The proposed 20% border tax on goods imported to the United States from other countries is expected to cause the dollar to soar in value, leaving nearly half a dozen Latin American economies in shambles.
Dollarized economies – including Jamaica, El Salvador, and Panama – would lose shine as well as competitiveness, according to an analysis by U.S. ratings agency Moody’s.
Interestingly, the region’s large economies – such as Argentina, Mexico, and Brazil – are not expected to be affected much, partly because their foreign currency debt represents a relatively smaller share of GDP.
There is no doubt that Mexico’s export sector will struggle to survive, because more than 80% of the nation’s exports are directed toward the U.S.
“In theory, the proposed 20% border tax could result in an immediate and permanent nominal appreciation of the dollar by 25%,” says Moody’s senior analyst Madhavi Bokil.
Other countries around the world will also feel the ripple effect of the dollar appreciation, due to the vast majority of $1.8 trillion foreign currency sovereign debt globally being denominated in U.S. dollar.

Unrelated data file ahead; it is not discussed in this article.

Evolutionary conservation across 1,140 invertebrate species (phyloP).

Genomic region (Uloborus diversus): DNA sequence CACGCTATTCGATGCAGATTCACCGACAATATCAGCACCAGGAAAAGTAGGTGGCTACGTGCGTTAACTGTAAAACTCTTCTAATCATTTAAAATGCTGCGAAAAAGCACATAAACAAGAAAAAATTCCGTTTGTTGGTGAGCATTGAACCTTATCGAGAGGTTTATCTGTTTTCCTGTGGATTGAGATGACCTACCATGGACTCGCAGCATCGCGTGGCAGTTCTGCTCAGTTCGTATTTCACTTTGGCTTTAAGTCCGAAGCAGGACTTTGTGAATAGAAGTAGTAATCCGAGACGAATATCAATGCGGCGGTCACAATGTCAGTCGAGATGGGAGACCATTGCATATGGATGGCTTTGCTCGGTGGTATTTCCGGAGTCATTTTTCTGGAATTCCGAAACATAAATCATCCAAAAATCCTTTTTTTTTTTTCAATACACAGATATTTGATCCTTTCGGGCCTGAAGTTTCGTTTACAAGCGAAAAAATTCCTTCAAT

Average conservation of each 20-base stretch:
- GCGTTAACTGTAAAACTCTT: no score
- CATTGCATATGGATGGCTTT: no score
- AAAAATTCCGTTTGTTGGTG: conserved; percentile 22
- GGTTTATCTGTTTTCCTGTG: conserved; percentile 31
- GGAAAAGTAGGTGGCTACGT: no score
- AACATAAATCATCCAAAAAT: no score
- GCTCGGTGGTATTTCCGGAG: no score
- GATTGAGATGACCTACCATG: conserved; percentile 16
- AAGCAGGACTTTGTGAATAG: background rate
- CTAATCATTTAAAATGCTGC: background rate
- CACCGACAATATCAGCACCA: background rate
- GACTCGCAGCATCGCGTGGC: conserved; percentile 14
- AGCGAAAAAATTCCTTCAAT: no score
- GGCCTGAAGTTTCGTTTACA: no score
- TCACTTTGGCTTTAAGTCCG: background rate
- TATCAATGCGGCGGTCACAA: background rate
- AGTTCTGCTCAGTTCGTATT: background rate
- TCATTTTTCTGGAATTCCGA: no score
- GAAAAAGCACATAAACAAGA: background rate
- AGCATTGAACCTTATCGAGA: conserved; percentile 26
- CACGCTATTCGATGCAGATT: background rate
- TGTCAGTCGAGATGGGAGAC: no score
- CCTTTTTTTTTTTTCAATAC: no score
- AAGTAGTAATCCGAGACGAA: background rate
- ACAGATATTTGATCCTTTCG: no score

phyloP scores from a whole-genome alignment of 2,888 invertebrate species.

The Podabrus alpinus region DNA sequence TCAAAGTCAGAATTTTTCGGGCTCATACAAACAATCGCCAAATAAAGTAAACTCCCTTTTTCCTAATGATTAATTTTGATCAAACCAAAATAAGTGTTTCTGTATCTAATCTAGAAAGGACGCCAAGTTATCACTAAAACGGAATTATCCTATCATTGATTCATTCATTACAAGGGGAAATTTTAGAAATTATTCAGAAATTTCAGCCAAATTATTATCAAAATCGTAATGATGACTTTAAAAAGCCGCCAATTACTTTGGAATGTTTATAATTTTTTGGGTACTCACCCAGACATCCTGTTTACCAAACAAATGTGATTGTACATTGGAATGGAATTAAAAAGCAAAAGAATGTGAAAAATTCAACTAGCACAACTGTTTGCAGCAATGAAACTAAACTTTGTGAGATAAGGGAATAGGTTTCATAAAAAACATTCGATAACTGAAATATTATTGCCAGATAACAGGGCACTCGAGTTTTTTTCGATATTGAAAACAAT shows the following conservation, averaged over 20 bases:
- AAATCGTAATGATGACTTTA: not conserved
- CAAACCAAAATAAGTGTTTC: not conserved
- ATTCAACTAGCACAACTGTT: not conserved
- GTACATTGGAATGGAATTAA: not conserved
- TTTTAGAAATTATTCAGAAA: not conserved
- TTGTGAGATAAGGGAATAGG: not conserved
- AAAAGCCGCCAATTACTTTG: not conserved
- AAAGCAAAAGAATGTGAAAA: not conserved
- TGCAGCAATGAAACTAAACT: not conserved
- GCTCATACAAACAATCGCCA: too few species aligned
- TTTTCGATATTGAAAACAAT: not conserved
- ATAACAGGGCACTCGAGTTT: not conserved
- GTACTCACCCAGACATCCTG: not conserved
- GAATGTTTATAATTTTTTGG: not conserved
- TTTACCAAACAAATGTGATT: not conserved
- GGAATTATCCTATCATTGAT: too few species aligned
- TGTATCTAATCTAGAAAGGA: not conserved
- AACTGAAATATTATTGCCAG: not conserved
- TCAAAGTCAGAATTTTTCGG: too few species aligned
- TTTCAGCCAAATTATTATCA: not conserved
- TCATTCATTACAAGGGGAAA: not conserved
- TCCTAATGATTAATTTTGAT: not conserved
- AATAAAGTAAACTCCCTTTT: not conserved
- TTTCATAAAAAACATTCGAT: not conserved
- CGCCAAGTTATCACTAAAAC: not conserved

“Even a partial dollar appreciation could … pose significant but varied risks for other countries,” said Elena Duggar, a Moody’s Associate Managing Director.
The agency has warned that the border tax may end up sparking a trade war, tempting other countries to retaliate with their own protectionist policies.
“Escalating retaliatory actions, especially in the event that the WTO concludes that the border tax does not comply with WTO rules, could potentially spiral into trade wars,” the report noted.
Economists say the dollar appreciation will not help any country, even including the United States. Countries with a huge U.S. dollar-denominated debt would find it extremely hard to service it.
“In Latin America, this would be particularly relevant for Jamaica, with its high ratio of currency debt to GDP,” Moody’s said. Other dollarized economies in the region include Ecuador, El Salvador, Venezuela, and Panama.